Martin Scorsese Makes Movies That Hurt to Love

by Alex Dabertin

illustration by Steve Adams

illustration by Steve Adams

You can love Martin Scorsese movies for the wrong reasons.

The violence, the overt masculinity, the drugs, and the sex plastered across the screen seem to condone terrible behavior and offer a guidebook for anyone looking to do harm. Mean Streets, Raging Bull, and Taxi Driver offer no limit to male-centric self-destruction, and the later pictures After Hours, Last Temptation of Christ, and The Wolf of Wall Street give anyone with a moral bent a serious headache. Yet few Scorsese pictures (hell, few movies in general) provoke more moral revulsion than Goodfellas.

But that revulsion is all part of what Goodfellas is trying to do. The movie doesn’t seek to endorse violence or illegal activity, it wants to condemn them—but it wants to do so without letting the audience off the hook. Goodfellas is a deeply nuanced view of how American culture normalizes and reproduces violence, and the film itself actually works to implicate the audience in that violence. Three specific shot sequences, taken together—one from the beginning, one from the middle, and one from the end—display both the movie’s view on violence and Scorsese’s expert manipulation of the audience’s experience (and even enjoyment) of that violence.

I. Henry Hill is a Psycho

The shot of Henry Hill as a kid looking out at the mobsters in the pizza place says it all. The image is lifted right from Psycho, the eye bright against a small opening. Here, the object of psychotic fascination is not the female body, but the gleaming car, slick shoes, and bright clothes of the gangsters across the street.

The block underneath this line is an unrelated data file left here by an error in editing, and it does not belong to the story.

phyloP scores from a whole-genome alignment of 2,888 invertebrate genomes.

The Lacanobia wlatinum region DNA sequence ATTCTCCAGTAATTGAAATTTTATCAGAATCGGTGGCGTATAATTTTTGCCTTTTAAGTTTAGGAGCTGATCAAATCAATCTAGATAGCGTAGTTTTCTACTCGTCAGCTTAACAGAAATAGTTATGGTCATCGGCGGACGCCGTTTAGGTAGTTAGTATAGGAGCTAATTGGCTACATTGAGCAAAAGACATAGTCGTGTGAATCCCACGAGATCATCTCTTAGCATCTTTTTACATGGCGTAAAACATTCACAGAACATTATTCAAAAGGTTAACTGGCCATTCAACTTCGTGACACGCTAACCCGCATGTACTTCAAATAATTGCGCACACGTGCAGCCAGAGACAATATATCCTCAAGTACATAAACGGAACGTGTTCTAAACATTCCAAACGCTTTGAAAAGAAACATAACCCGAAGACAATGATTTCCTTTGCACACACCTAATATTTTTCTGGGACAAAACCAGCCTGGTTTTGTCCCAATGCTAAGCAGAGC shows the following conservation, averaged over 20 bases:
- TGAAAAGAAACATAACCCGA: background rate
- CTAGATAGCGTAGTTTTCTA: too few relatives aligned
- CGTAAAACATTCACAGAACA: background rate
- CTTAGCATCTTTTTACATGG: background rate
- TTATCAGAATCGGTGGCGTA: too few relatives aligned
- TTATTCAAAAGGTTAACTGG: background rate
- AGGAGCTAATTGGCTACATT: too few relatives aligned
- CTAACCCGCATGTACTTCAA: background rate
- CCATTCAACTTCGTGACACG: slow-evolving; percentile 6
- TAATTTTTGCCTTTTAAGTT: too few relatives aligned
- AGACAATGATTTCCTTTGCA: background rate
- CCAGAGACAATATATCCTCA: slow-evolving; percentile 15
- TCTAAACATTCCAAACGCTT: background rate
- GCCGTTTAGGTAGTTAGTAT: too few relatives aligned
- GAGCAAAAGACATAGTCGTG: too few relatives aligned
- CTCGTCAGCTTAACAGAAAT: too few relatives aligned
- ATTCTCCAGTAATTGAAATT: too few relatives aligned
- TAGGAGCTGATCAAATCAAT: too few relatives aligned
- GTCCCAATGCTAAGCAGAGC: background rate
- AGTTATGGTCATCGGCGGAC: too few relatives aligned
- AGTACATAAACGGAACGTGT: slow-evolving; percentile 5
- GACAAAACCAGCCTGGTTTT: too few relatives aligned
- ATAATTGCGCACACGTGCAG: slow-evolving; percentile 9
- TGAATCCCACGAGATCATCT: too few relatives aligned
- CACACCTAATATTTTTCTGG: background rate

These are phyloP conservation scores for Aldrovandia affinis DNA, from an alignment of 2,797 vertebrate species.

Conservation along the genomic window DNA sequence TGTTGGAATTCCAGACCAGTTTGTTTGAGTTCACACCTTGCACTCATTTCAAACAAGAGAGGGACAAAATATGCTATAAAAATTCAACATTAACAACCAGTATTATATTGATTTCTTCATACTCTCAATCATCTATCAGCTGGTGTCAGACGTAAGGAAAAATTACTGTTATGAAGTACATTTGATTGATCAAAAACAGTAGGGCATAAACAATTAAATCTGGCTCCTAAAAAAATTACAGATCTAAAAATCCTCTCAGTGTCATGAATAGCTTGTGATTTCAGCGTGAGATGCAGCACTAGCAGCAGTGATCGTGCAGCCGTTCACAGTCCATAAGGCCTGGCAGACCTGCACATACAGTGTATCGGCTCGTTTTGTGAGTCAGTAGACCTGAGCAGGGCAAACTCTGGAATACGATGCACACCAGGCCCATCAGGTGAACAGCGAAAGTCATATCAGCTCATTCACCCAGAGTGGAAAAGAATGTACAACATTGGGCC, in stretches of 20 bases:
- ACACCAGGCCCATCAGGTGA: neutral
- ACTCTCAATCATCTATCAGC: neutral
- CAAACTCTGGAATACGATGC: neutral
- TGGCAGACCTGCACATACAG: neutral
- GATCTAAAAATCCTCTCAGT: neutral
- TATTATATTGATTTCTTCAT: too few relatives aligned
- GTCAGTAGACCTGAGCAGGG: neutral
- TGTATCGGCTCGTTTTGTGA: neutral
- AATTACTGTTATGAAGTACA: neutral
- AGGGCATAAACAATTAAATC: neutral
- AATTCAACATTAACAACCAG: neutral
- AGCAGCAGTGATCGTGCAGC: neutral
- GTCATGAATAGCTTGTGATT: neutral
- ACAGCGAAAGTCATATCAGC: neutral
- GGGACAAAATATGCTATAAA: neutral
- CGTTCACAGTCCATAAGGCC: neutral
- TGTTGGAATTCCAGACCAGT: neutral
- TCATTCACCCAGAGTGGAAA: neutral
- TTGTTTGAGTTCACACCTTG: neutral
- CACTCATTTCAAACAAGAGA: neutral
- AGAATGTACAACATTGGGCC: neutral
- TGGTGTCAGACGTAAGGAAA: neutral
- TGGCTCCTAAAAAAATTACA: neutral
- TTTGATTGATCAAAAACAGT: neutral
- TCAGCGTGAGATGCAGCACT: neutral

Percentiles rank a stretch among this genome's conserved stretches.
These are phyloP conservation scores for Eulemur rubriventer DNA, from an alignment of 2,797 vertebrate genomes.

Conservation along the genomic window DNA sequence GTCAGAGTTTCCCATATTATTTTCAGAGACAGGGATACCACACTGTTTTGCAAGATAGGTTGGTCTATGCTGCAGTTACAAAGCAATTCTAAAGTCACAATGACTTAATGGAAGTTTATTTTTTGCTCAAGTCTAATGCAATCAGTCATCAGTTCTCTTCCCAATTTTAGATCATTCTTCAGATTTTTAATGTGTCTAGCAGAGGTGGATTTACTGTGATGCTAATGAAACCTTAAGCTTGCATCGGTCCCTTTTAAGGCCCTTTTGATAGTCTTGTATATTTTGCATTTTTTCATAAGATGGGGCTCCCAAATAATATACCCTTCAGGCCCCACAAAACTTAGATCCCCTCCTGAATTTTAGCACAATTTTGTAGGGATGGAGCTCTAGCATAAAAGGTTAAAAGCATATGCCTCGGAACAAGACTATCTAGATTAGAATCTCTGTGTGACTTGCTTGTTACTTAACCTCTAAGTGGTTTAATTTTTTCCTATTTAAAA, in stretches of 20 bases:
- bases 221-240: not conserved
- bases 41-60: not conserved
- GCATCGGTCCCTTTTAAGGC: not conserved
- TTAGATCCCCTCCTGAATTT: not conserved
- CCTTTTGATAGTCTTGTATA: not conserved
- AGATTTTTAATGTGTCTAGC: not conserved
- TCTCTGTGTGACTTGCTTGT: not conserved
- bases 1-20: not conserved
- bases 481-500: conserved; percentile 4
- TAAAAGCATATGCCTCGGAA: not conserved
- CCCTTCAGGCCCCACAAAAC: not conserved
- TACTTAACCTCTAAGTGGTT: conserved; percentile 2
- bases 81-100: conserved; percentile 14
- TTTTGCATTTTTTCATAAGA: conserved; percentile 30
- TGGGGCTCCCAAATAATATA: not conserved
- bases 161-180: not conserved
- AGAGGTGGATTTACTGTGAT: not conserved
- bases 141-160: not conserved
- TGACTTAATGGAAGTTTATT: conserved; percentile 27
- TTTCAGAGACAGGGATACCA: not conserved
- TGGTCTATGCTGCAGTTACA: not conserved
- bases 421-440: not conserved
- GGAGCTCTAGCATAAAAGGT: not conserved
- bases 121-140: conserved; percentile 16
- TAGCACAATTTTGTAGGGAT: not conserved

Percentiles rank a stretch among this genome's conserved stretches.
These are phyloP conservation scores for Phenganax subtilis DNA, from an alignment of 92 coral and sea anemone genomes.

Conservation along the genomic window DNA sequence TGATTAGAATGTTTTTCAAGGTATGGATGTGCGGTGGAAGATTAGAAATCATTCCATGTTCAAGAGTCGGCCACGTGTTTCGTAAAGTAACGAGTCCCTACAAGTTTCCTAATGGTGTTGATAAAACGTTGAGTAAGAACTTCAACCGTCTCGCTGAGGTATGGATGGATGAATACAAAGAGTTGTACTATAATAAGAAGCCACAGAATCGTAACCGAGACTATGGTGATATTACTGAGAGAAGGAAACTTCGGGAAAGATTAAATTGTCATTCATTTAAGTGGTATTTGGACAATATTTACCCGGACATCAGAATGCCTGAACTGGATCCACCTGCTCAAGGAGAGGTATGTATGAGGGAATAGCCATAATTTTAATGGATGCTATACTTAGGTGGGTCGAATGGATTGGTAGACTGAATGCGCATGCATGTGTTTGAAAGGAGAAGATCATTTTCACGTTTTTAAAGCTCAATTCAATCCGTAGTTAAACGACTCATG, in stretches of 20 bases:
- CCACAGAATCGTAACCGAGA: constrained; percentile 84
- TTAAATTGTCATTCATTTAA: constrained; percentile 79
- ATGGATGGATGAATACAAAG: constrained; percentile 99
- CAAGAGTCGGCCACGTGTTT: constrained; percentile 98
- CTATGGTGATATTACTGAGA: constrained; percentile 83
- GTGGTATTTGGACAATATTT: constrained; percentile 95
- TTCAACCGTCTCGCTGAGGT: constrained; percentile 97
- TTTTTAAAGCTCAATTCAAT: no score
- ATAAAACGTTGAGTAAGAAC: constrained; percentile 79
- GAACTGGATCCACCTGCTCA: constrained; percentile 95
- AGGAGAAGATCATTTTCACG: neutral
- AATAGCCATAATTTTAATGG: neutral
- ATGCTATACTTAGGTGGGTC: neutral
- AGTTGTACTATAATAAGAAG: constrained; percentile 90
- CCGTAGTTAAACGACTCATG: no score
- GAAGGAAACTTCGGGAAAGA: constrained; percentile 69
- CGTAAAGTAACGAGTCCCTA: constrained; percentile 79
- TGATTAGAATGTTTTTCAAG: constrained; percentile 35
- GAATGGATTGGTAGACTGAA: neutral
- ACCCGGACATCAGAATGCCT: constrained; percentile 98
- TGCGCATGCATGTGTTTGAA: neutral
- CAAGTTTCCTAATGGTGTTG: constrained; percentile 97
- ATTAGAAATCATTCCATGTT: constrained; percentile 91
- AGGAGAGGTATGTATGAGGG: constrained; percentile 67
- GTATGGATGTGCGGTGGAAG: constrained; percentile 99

The eye against the little bright hole is the perfect metaphor for watching a movie. We sit somewhere dark and watch something bright—transgressive, fetishized, and torturing all at once. Something we know that maybe we shouldn’t like.

Henry Hill, then, is watching a movie. A mobster movie filled with fetishized cars and male power (a bit homoerotic, but then so are many of Scorsese’s movies); a movie that we have also been watching. We come to this image after the cold open and the credits—after the wonderfully complete statement, “As far back as I can remember, I always wanted to be a gangster”—so we’re already in Henry’s headspace. We buy into what he is saying because gangster movies are cool, and always have been. But then this shot appears as a warning signal, a huge red flag. It should dissuade us from believing Henry, and make us turn off the movie. Of course, we are not dissuaded, and we don’t turn it off.

We pay so much attention to the cars and the clothes and the killing and the beautiful shots that even if we do get the reference, we most likely would say, “Oh man, this guy’s obviously nuts, this movie’s gonna rock!” But of course Scorsese didn’t lift that shot to tell us, “Hey, watch out, this guy’s a psycho for wanting to be a gangster and a killer.” He lifted it to say, “Hey you, you’re a fucking psycho ’cause you want to be like that, too.” We are watching the same movie that Henry is, literally and figuratively, and we don’t look away. We become complicit in his fetishizing of violence and crime.

But we don’t really grasp that; Scorsese doesn’t let us. Instead, he primes the gangster movie pump with a mysterious and ghastly cold open that contrasts with shots gliding over old cars and snazzy shoes and suits. Nostalgia and style blind us to the warning because Scorsese doesn’t want us to take that warning seriously—lest we should stop watching.